Re: Drosophila

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From:"LaCinda J. Burchell" <>
To:"Deborah Faichney (by way of Histonet)" <>
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Hello Deborah,
  Oh, I remember the days I spent playing with fruit flies! Great fun!
Here's how I've handled them with success.  I would suggest starting by
using a fixative called Prefer which is produced by a company called
Anatech  (1-800-262-8324).   I'm concerned that formalin may cause
troublesome antigen masking.  After the flies are fixed for an hour or
so I would suspend them in a liquid 1% agar made in PBS.  Be careful not
to use the agar when it is too near it's boiling point.  It should cool
to a point where it is near solidifying. Pipette off as much of the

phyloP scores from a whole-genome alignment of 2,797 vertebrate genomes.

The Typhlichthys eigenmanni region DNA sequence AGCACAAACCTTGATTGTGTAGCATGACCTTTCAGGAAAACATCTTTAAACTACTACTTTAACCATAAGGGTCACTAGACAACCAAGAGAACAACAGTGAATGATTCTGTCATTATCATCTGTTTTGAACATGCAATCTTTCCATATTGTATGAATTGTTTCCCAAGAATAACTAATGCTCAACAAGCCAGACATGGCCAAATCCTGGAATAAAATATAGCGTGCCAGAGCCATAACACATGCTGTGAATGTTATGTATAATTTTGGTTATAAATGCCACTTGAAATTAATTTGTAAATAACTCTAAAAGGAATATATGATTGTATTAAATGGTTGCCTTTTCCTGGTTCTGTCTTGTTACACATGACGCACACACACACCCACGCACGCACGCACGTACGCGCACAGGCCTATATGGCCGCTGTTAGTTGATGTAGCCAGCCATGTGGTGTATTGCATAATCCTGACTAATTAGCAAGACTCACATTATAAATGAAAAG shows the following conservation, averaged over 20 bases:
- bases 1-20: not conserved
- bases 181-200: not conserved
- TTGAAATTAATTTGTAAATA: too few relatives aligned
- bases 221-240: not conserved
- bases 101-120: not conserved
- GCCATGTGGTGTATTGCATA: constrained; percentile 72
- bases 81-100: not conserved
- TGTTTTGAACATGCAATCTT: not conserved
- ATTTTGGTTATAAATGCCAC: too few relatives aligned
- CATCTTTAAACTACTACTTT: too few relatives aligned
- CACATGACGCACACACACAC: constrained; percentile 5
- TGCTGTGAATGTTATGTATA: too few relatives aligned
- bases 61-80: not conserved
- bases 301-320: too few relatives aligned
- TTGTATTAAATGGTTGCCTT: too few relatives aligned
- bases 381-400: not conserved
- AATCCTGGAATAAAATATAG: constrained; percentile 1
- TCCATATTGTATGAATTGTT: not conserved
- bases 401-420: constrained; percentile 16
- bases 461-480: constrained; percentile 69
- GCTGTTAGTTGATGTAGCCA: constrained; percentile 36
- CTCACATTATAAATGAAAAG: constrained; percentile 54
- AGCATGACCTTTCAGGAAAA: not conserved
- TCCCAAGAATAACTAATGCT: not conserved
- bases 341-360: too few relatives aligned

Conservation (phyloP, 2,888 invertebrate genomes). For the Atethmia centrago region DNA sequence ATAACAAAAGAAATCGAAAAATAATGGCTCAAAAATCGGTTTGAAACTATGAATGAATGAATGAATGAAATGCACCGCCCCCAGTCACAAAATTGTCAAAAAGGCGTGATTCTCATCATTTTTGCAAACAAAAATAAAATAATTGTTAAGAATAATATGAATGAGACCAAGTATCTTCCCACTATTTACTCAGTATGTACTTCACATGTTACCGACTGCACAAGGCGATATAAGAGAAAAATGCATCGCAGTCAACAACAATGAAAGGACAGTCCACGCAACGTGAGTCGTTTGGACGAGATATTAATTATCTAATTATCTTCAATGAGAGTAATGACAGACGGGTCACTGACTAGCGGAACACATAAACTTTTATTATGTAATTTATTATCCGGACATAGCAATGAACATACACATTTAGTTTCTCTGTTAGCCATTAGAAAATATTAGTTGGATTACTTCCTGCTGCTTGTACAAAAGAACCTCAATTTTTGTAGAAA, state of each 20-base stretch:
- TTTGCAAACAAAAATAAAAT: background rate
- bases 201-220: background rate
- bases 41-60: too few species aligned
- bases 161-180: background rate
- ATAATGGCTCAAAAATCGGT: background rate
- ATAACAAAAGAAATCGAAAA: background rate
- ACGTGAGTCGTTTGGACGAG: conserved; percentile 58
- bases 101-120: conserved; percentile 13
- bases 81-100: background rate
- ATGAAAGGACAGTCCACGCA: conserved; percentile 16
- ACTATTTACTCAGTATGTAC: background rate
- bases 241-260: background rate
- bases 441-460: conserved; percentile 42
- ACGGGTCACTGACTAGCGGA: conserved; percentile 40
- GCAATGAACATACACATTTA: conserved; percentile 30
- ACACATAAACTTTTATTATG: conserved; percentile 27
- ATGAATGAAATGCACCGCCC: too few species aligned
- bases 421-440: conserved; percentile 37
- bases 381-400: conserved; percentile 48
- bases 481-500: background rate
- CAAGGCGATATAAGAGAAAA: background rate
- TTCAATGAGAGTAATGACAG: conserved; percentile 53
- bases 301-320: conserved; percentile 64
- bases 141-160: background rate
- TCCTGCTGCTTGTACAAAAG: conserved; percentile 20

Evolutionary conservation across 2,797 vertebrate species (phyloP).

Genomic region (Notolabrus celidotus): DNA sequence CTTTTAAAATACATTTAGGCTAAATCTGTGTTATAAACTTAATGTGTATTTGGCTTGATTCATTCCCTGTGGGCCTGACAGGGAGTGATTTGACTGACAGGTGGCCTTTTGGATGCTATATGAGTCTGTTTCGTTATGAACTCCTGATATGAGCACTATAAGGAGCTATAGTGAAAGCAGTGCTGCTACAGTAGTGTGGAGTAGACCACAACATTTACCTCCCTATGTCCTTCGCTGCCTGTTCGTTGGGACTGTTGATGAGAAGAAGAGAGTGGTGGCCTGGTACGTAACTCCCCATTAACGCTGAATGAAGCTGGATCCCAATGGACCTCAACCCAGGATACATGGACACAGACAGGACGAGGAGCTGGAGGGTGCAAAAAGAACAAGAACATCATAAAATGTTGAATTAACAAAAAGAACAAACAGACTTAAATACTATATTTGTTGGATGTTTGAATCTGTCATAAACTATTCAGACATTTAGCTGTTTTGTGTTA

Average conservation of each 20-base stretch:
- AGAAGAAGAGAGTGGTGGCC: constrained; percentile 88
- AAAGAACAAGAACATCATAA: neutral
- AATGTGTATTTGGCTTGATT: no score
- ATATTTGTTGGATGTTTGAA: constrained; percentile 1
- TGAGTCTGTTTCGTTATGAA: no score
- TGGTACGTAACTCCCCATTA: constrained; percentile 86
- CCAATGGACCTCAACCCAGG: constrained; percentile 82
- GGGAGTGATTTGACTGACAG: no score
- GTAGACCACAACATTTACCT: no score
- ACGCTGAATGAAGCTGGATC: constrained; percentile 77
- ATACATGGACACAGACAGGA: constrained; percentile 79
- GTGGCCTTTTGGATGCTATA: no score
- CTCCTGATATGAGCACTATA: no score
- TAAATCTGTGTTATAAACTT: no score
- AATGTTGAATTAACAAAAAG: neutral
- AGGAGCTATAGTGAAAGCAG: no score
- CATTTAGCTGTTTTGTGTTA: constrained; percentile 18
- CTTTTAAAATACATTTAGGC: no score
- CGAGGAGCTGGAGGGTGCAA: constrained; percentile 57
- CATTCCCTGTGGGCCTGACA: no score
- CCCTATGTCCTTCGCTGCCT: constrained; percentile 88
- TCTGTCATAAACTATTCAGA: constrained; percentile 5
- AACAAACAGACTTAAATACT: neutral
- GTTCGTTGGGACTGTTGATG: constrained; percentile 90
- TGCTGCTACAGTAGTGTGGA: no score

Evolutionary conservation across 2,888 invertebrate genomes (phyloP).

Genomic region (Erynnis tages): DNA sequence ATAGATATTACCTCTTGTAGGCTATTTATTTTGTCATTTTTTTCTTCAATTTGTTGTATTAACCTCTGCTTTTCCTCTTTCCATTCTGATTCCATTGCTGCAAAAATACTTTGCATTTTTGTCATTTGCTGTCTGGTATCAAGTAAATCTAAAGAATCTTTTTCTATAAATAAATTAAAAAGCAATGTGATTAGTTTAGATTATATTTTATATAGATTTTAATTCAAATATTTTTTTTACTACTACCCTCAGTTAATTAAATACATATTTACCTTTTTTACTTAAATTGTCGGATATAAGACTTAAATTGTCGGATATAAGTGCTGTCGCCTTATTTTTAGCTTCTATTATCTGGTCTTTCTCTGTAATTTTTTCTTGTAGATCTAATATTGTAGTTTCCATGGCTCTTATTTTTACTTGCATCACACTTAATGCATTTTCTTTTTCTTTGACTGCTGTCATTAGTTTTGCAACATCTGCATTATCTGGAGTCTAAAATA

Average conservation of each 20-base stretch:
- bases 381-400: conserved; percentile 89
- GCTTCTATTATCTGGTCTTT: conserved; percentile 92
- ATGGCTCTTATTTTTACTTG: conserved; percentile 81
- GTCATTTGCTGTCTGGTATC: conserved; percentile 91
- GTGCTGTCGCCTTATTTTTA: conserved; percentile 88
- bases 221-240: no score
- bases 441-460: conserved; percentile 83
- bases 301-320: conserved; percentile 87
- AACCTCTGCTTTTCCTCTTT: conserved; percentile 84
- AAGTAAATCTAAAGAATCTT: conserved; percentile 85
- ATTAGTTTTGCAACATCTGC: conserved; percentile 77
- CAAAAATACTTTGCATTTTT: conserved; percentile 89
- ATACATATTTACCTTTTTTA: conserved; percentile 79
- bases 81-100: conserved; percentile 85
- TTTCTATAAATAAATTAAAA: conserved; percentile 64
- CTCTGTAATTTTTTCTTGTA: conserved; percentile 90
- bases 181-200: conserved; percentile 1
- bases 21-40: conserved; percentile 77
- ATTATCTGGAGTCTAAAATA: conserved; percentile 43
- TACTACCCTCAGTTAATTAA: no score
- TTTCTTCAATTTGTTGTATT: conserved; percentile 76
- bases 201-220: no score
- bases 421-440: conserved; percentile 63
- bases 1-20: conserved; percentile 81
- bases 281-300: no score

fixative as you can, and put 200ul or so of the warm agar into the tube
containing your drosophila.  Gently mix the flies into the agar, and
then pipette the warm agar/fly batter onto a clean glass slide.  It
should set up in the shape of a soft droplet, which can then be gently
pushed off of the slide into a cassette for processing.   Paraffin will
infiltrate the agar droplet which will be clear when the paraffin is
warm, and will be an opaque white once it is embedded.  You may also
freeze the agar droplet as you would any other tissue in an OCT type
compound for frozen sectioning.  I've used agar as a suspension and
support medium for anything tiny like cells, and also for fragile things
like embryonic mouse brains.  Best of luck to you!  If you have any
questions please free to contact me.  Cindy B.
LaCinda Burchell
University of Wisconsin Madison, Med. School
Dept. of Allergy and Immunology
600 Highland Ave.  H6/367
Madison, WI 53792
FAX (608) 263-3104
Lab (608) 262-3518

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